While we’re all familiar with traditional financial institutions, alternative banking solutions have made the financial world — and consumers — sit up and take notice. Fintechs are springing up in every corner of the world rapidly, with innovative offerings that include buy now, pay later; “cash advances” for salaries and invoices; and rapid credit decision making using “alternative data” to deepen and broaden financial services offerings.
As of November 2021, fintechs numbered 10,755 in the U.S. alone, with a footprint that reaches beyond our borders into the EMEA region (Europe, the Middle East, and Africa) and the Asia Pacific region. The market size of fintechs is projected to grow 47.7 percent until 2028, reaching a value of $722.6 billion.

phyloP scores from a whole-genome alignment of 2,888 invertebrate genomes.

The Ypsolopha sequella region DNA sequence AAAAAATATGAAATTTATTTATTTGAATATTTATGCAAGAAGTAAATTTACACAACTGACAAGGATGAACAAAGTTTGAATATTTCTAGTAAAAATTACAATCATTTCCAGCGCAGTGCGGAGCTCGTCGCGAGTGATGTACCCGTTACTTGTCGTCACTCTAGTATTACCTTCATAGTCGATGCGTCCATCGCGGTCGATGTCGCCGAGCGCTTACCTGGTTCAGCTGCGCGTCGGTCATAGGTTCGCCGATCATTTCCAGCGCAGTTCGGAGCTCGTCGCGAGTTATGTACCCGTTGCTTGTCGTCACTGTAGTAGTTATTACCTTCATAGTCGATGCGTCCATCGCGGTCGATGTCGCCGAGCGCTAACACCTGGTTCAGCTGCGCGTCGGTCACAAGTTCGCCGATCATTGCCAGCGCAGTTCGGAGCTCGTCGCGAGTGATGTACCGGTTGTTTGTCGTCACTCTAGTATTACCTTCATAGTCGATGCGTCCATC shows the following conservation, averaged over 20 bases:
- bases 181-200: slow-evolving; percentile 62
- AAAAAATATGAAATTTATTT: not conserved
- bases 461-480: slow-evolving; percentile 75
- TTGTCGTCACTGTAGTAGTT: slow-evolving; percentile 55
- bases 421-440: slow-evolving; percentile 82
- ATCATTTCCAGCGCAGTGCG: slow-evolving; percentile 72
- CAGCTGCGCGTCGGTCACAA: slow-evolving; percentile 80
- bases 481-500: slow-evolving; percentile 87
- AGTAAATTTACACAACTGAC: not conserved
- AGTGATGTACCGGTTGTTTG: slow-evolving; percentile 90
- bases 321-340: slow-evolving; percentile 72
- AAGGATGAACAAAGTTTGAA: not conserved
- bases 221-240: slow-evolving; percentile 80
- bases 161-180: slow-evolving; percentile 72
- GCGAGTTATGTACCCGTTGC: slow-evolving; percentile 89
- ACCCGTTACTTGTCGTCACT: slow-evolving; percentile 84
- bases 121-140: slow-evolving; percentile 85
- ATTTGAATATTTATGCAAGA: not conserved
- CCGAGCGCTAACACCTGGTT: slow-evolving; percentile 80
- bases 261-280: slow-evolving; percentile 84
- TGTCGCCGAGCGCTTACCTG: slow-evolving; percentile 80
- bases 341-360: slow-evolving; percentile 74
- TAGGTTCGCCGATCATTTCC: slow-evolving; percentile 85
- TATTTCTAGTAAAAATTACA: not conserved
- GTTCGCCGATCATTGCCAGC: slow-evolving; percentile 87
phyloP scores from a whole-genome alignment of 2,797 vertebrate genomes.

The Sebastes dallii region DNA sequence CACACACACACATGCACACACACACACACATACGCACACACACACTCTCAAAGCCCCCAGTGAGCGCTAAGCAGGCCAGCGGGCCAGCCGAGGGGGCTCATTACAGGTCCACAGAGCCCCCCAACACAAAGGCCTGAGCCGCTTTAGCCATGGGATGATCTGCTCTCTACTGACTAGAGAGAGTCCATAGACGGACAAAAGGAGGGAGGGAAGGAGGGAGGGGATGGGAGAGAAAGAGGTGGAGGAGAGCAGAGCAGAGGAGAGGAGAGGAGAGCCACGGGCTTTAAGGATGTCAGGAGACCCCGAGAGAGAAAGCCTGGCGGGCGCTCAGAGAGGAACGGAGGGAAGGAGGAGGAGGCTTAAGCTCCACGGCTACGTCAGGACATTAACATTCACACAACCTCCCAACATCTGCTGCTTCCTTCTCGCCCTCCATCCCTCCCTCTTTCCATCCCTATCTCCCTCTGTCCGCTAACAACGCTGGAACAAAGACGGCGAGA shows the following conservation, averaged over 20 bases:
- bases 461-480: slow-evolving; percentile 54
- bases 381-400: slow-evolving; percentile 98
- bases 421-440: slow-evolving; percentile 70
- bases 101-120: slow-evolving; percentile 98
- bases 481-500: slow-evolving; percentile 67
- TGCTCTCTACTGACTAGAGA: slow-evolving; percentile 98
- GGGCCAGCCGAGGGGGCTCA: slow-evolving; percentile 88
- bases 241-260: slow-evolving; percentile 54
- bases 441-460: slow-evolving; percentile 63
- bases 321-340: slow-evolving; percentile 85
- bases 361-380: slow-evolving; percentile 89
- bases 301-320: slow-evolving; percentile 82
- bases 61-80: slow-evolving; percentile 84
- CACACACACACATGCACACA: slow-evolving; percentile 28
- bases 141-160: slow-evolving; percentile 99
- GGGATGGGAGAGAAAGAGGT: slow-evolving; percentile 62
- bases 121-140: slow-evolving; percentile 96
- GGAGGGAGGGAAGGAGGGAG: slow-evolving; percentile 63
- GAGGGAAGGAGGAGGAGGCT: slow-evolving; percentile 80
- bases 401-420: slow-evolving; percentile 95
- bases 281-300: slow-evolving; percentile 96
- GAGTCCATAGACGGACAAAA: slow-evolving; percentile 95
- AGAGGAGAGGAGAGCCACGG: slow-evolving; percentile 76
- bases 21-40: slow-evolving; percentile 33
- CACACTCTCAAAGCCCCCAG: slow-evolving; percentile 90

Today, we’re seeing a trend wherein fintechs are starting in one country, mature, and then go global. The reasons for growth are many, including increased consumer appetite for innovative digital solutions, technological advances such as cloud technology, and of course, the pandemic — a major driver for digitization. Make no mistake, however, that traditional banks are also jumping on the digital bandwagon, with innovation “labs” and/or acquisition of fintechs. Case in point: American Express acquired Kabbage in 2020. Yet just as fintechs are expanding their footprint, so is the definition of “fintech.”
The Many Aspects of Fintech